Via Negativa: The Art of Finding Simple Solutions

An example of via negativa in art. Statue of Michelangelo's David in Florence. Michelangelo carved the statue of David by reduction.
Michelangelo’s David in Florence, Italy. / Photo by Mateus Campos Felipe on Unsplash (Unsplash license).

Via negativa is the study of what not to do. By taking the negative path, you can simplify the solution space. It is much easier, for example, to give up sugar instead of dealing with seemingly endless cures for the consequences of eating sugar. In conclusion, it’s an approach to solving the problem at its root.

The world is getting faster and faster. More is not enough. We solve many problems, but also produce new ones. Therefore we have learned that we can only move forward if we add something new.

Despite new inventions that should make our lives easier and give us more time, we are stressed, rushed, and anxious as never before.

What if we would stop adding new things and remove bad ones instead. If we achieve the good by taking the bad away. When we win by not losing or stay healthy by not getting sick.

Addition by Subtraction

Perfection is achieved, not when there is nothing more to add, but when there is nothing left to take away.

― Antoine de Saint-Exupery

Michelangelo explained how he carved the famous statue of David: “I remove everything that is not David.” Instead of adding material, he removed it to achieve the desired effect. He created something new by removing parts of it. As a result, he created a solution by eliminating the causes of the problem.

You can approach perfection by consistently reducing until there is nothing left to take away. Take a look at Jony Ive’s designs. He was the Chief Design Officer at Apple and had a genuine obsession with minimalism. He worked with Steve Jobs on designs until they couldn’t reduce anymore. Apple is successful for many reasons. One of them is minimalism and the focus on the essence.

The Power of via Negativa

Terms from the human domain such as good or wise are not sufficient enough to describe God. Negative theology claims that it is impossible to grasp the absolute transcendence of God with such terms. Therefore, only negations of positive statements about him are legitimate. God is easier to describe with negative statements by saying what he is not. Hence, via negativa makes it possible to solve an almost impossible task efficiently.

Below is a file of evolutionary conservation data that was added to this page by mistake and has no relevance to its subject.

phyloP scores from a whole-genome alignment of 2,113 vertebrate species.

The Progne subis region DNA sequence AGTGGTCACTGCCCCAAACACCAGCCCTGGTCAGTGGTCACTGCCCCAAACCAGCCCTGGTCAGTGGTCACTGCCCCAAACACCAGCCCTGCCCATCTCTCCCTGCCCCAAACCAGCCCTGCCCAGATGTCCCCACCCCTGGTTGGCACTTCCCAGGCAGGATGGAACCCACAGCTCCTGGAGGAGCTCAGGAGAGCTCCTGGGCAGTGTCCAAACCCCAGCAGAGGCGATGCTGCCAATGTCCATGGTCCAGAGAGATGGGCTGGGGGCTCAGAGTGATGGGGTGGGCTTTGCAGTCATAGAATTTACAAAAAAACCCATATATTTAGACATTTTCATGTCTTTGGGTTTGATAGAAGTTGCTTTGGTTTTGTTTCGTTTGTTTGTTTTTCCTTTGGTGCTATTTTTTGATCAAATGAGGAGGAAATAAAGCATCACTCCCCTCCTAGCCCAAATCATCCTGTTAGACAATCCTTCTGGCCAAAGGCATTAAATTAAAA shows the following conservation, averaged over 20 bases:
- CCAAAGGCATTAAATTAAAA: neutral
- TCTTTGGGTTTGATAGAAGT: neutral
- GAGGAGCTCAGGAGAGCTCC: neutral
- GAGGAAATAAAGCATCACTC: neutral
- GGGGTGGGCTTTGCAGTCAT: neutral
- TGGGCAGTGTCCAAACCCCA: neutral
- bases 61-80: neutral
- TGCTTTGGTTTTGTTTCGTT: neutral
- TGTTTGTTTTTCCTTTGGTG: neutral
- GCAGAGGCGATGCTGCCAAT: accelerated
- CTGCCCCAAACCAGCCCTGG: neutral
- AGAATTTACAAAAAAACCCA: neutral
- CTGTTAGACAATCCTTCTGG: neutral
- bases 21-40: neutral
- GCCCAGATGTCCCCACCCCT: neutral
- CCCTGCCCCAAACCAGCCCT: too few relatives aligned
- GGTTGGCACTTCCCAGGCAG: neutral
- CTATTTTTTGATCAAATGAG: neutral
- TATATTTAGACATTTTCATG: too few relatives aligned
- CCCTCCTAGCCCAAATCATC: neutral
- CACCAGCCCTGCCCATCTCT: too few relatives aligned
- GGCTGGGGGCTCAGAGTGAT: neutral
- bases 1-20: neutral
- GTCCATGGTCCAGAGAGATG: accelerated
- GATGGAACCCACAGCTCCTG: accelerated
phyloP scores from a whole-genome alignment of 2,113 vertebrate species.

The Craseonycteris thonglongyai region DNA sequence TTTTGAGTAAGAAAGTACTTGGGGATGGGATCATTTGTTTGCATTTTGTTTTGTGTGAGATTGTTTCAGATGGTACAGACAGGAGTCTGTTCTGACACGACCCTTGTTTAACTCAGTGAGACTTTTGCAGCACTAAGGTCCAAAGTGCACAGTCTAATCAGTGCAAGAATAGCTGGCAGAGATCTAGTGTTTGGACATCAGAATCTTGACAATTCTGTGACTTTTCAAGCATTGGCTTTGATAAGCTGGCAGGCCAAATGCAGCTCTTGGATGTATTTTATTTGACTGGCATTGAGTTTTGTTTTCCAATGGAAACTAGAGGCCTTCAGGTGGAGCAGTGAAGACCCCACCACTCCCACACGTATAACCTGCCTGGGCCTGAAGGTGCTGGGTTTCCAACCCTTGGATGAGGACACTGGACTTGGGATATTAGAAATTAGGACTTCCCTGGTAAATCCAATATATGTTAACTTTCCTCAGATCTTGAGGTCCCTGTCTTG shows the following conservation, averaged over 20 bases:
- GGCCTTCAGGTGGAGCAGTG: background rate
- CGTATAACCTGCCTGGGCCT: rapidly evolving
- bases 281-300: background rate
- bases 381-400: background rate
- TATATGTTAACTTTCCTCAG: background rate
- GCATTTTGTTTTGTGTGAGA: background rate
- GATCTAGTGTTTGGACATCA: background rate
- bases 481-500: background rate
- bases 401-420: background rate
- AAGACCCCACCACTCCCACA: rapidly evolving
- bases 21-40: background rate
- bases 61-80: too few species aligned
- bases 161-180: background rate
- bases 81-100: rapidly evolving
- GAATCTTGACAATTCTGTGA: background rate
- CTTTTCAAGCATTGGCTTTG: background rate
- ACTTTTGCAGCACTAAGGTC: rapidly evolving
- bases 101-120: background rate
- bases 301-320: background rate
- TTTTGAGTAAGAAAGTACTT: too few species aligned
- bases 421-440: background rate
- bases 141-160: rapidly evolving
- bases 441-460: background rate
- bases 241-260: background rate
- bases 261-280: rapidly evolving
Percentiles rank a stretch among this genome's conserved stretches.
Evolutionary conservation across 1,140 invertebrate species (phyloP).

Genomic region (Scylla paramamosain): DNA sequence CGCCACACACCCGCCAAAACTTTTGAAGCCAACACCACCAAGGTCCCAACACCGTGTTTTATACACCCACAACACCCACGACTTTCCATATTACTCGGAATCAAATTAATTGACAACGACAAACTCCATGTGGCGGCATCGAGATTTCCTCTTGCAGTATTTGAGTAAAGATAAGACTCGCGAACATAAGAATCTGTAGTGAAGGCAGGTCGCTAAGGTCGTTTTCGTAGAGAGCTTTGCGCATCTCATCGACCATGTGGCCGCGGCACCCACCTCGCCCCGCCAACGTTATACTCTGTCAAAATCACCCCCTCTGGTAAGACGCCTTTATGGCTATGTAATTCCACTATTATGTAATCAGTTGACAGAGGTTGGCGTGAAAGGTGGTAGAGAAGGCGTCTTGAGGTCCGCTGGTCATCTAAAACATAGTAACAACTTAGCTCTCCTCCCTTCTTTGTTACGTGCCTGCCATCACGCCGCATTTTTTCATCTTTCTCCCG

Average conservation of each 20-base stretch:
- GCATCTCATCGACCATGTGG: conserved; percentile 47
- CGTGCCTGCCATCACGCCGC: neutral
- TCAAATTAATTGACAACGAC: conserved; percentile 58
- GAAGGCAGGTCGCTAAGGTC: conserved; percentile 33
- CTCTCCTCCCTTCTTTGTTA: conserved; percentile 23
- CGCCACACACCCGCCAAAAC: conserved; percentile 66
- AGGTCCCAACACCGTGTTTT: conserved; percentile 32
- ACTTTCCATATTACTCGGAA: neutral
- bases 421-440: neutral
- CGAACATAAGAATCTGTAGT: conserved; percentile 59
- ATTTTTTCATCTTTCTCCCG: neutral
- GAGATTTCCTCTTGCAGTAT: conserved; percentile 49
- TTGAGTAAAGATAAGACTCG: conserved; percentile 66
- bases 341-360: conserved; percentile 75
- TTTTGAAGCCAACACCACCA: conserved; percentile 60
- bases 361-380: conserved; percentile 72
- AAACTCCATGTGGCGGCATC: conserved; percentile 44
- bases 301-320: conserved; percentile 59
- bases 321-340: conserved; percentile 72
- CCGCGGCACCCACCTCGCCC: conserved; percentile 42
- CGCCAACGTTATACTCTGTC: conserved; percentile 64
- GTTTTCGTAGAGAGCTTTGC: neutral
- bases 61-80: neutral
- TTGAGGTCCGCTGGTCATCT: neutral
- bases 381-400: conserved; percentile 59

We cannot explain everything. We know more about what something is not than what something is. If there would have been no word for colour blue, it would still have existed in reality. It would only have been absent in linguistics. But since we don’t have a word for it, we couldn’t define or comprehend it. But we still could say what it is not. It is not orange. It’s not an elephant, etc. This method of knowledge is truer and more rigorous than positive knowledge.

― Nassim Nicholas Taleb

Via negativa allows you to get ahead by consistently trying not to do anything stupid instead of trying to be super bright.

It is remarkable how much long-term advantage people like us have gotten by trying to be consistently not stupid, instead of trying to be very intelligent.

― Charlie Munger

Warren Buffett and Charlie Munger show us that the negative path works. Instead of focusing primarily on making as much money as possible, he is obsessed with making sure he doesn’t lose it. On the opposite, it doesn’t matter how much you earn. If you lose that, you end up with nothing.

Don’t lose money.

― Warren Buffett

Assertions with via negativa are robust. The statement “all swans are white” can be hardly proven. You would have to check all the swans in the world to see if they are all white. That is an almost impossible challenge. It is enough to find a non-white swan to disprove the statement. With a bit of luck, this is the first one you would check. As a result, negative statements are more robust because they leave no options open for a black swan to come into the world someday after all.